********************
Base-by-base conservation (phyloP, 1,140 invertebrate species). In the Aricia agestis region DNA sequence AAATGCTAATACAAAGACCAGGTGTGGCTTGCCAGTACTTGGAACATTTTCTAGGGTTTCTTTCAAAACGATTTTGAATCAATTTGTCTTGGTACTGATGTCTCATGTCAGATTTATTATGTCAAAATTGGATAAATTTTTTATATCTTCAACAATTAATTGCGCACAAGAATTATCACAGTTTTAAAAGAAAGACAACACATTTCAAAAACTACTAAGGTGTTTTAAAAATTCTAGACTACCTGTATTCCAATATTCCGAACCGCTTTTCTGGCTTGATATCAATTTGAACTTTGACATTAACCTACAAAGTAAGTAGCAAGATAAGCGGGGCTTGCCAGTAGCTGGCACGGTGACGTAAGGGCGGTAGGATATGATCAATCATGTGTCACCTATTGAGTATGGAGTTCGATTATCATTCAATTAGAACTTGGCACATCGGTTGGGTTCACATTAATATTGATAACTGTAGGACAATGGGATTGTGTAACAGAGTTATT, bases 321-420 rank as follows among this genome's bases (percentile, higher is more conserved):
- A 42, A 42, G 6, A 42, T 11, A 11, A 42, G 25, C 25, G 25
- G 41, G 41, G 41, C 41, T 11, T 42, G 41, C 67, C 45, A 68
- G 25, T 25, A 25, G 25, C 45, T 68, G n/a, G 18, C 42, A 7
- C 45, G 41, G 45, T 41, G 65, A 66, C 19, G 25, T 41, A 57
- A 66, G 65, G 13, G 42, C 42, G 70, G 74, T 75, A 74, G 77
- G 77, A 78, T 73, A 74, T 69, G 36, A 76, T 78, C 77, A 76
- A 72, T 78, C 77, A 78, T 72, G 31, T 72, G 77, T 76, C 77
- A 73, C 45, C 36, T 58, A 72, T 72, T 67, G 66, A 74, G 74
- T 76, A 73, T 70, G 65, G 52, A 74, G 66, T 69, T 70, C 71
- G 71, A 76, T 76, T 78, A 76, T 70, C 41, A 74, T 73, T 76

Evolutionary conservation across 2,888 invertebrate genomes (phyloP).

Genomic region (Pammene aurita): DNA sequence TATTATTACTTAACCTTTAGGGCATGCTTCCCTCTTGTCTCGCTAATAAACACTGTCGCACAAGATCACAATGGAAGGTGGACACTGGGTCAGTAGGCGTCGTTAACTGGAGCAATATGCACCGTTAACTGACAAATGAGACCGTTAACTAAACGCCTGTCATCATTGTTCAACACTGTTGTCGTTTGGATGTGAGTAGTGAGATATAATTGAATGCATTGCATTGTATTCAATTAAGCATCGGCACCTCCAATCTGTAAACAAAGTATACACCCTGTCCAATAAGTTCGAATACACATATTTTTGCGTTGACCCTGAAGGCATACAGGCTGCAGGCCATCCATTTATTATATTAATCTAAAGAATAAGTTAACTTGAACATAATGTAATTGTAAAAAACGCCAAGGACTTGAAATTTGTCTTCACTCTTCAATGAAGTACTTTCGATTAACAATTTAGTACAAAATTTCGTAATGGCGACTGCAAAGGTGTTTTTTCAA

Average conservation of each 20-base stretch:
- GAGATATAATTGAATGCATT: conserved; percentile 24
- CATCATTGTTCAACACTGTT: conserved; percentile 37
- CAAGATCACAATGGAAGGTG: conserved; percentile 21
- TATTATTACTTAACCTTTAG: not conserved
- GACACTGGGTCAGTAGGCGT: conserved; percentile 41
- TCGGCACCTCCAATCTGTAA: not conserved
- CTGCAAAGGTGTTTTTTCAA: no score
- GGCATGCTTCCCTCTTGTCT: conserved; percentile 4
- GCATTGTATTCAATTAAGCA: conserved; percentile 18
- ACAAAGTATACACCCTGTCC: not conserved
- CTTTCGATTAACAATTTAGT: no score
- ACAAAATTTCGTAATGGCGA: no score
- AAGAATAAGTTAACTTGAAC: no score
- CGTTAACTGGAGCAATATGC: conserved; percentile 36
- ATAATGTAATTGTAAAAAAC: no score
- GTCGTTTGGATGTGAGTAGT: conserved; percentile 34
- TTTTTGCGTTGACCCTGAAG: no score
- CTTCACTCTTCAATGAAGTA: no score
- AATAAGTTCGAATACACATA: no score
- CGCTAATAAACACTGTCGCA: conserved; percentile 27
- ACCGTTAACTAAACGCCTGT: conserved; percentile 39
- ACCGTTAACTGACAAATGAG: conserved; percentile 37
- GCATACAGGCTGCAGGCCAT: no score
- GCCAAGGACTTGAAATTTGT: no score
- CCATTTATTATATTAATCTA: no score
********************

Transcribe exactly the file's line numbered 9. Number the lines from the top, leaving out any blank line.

- A 73, C 45, C 36, T 58, A 72, T 72, T 67, G 66, A 74, G 74